FORT HUNTER LIGGETT, Calif. –
The U.S. Army Reserve serves as part of the Total Force. To build that force in the Army Reserve, there is extensive training that goes into keeping Soldiers capable, combat-ready, and lethal. For the largest Federal Reserve force in the nation's history, exercises like Operation Cold Steel II are vital in preparation to rapidly respond in any part of the world.
Operation Cold Steel II is the U.S. Army Reserve's crew-served weapons qualification and validation exercise, training thousands of Soldiers from hundreds of units nationwide. Task Force Coyote is based at Fort Hunter Liggett, California, and is the inaugural rotation of the exercise, hosted by the 79th Theater Sustainment Command. Cadre from the 79th TSC and its downtrace units support the event by filling in a variety of roles, from providing classroom instruction to range safety.
“Cadre are our leaders for the operation,” said U.S. Army Reserve 1st Sgt. Derrick Roberson, Task Force Coyote first sergeant. “We are everywhere for the Soldiers so that we can provide all the tools to help them perform.”
That's no small task, considering each group of students has a four day window to become proficient in the crew-served weapon systems they are assigned. These systems include the M249 light machine gun, M240 and M2 machine guns and the Mark 19 40 mm grenade machine gun.
“A lot of these soldiers haven't had the opportunity to handle crew-served weapons,” said U.S. Army Reserve Spc. Christian Bennett, wheeled-vehicle mechanic, 79th TSC. Bennett works in the Tactical Operations Center at Operation Cold Steel II. “This is their chance to gain new skills to take back to their home units and be a part of the Ready Force.”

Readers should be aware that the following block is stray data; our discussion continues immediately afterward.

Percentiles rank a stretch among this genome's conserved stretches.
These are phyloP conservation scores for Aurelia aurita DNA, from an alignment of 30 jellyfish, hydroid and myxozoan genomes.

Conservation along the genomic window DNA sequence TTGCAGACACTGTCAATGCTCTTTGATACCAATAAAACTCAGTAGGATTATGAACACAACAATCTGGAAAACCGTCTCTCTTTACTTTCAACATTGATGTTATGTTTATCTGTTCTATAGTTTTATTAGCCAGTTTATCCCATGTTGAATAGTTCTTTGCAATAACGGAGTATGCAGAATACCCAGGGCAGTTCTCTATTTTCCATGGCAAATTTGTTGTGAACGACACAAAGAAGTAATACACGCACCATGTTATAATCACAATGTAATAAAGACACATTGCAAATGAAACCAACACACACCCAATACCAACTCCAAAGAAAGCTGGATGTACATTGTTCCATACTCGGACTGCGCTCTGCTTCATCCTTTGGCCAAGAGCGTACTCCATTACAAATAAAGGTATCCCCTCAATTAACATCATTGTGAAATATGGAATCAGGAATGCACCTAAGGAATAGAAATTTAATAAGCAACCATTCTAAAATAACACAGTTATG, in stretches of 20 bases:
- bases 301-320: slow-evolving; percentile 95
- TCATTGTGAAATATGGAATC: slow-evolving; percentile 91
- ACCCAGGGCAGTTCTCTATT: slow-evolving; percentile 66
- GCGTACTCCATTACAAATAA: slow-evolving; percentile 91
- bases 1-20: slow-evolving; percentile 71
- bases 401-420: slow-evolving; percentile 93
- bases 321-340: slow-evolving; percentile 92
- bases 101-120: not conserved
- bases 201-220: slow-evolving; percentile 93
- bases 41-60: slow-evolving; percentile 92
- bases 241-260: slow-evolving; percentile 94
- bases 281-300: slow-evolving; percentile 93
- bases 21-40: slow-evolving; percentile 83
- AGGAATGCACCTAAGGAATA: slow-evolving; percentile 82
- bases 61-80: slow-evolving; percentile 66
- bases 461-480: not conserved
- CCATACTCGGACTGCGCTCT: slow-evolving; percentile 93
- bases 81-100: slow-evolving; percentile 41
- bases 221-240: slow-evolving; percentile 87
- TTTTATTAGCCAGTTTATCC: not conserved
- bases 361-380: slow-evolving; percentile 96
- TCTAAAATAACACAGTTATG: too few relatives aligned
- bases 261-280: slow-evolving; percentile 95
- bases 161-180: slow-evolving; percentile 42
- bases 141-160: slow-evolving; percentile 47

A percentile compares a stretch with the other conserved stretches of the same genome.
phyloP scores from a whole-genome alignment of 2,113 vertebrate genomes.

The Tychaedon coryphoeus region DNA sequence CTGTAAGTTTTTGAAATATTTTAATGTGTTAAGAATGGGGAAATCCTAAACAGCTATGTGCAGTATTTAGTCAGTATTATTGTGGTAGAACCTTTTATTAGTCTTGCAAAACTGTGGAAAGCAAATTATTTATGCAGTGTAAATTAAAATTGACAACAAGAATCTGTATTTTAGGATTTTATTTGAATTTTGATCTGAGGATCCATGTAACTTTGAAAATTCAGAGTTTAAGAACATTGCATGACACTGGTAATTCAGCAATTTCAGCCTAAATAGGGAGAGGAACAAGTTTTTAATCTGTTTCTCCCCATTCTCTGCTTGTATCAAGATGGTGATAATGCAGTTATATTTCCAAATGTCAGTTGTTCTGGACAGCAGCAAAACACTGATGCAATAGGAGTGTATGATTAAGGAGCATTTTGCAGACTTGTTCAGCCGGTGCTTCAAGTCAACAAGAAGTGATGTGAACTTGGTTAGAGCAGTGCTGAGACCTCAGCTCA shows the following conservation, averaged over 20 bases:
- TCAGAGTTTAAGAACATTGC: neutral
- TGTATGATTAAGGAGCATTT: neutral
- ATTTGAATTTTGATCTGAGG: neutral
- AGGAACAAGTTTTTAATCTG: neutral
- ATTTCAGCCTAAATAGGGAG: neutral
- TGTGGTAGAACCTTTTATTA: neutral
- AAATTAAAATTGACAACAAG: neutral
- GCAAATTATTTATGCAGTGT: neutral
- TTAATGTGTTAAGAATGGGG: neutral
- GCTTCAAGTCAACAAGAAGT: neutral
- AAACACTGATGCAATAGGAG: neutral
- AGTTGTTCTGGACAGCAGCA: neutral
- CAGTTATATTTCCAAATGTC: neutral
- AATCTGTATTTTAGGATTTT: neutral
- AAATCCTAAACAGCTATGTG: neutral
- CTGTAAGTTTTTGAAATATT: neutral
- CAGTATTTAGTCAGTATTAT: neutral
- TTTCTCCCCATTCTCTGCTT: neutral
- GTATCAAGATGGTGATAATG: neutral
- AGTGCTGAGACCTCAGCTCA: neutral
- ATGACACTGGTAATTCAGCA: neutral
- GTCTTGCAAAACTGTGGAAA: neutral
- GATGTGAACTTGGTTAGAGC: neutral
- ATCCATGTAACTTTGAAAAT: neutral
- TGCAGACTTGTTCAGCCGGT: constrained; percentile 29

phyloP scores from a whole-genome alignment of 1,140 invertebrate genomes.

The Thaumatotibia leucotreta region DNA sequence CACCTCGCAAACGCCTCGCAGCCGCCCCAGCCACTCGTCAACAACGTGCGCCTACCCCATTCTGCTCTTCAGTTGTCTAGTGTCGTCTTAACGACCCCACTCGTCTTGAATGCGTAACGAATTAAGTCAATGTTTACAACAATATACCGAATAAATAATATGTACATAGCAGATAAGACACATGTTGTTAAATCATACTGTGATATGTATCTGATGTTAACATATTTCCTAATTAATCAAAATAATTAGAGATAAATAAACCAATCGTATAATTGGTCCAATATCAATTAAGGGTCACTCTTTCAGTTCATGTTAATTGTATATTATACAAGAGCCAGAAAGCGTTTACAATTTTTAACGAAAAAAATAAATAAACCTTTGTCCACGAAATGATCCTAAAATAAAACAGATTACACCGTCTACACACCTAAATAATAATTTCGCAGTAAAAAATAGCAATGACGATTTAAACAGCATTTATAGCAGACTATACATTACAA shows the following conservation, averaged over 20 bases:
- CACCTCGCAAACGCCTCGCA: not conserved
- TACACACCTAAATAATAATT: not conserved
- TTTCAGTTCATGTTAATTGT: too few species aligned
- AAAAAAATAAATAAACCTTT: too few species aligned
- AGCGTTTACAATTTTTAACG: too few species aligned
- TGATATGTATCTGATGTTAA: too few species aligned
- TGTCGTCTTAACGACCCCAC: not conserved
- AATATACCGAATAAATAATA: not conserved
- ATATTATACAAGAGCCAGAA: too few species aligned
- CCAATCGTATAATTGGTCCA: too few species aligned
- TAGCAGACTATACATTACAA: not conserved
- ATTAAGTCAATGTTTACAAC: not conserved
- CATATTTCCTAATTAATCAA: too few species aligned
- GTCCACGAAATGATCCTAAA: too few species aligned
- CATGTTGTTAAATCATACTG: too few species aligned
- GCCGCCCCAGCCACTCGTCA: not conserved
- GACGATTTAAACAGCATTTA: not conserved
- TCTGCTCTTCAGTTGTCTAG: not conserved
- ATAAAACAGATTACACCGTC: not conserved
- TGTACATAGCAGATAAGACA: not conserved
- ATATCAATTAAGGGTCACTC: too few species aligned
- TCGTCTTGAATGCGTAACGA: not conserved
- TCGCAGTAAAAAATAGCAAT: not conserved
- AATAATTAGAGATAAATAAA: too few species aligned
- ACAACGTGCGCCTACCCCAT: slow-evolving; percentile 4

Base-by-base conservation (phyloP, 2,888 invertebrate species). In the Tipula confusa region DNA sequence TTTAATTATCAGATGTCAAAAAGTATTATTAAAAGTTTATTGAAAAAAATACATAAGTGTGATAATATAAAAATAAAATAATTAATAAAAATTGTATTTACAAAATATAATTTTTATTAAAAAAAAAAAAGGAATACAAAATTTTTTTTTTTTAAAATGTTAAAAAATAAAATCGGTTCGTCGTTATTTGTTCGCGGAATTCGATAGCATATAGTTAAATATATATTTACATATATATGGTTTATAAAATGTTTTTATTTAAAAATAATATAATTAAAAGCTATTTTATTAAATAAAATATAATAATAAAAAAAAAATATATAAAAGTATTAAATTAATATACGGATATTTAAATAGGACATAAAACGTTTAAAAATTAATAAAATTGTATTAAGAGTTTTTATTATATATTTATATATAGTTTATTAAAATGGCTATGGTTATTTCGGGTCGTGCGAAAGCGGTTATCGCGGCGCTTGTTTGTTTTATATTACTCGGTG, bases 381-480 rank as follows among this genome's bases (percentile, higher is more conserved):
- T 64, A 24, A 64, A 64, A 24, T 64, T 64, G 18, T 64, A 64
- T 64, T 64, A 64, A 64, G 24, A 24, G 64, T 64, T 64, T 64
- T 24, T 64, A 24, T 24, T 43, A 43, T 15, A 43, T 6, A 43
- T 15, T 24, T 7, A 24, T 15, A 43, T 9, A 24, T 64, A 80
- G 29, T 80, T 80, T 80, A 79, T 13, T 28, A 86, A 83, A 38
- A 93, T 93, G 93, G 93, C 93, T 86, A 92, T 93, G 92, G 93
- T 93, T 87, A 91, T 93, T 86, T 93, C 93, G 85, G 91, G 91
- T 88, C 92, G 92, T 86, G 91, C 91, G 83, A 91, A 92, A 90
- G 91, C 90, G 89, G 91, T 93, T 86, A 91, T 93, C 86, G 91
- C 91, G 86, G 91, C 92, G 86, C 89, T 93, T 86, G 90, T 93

Ready Force X is a pool of units tasked with maintaining higher levels of peacetime readiness to offset risk to the nation. Their mission is to rapidly respond to evolving threats.
The Soldiers training aren't the only ones learning. The 79th TSC has recently transitioned from a sustainment support command to a theater support command, and is preparing all members for their new role in the Joint Force.
“This is a great learning opportunity for everybody involved,” said Master Sgt. Robert L. Caron, maintenance supervisor, 79th TSC. For Task Force Coyote he serves as the safety noncommissioned officer-in-charge. “As we restructure, events like this help to give a feel of what lies ahead in future missions.”
Caron, in his 38th year of service, knows a thing or two about transitioning and restructuring.
“We have a lot of newer troops here at Operation Cold Steel II, supporting the mission. We have a lot of senior troops too,” he said. “We can help sharpen our younger cadre and prepare them for upcoming promotions. They help us older guys out as well because they help us adapt to the changes. It benefits everybody here.”
U.S. Army Reserve Sgt. Felicia Obaya, motor transport operator, 851st Transportation Company, 79th TSC, is a range safety officer for Task Force Coyote.
“My job is to ensure that everybody knows the proper mechanics of each of the weapons,” she said. “Ensuring that everybody is safe is top priority.”
The Cadre have not accepted this mission lightly. Primarily comprised of noncommissioned officers, these Soldiers have taken a personal interest in the task at hand.
“Every Soldier needs mentoring,” said U.S. Army Reserve Sgt. Moses Gross, financial management technician, 79th TSC and member of Task Force Coyote's range safeties. “It's good to be able to give them the one-on-one training. From the primary marksmanship instruction classes to live-firing the weapons, they need guidance.”
“This is an NCO-led mission,” Roberson added. “It's something we've been wanting for so long, and this is our time to shine. Everybody here wants to see this mission succeed.”
As for officers on the ground with Task Force Coyote, they seem to appreciate the support.
“The 79th has sent out some high quality personnel,” said Brig. Gen. Richard Staats, senior advisor for Task Force Coyote. “They're doing excellent work out here, and I don't think they could do a better job.”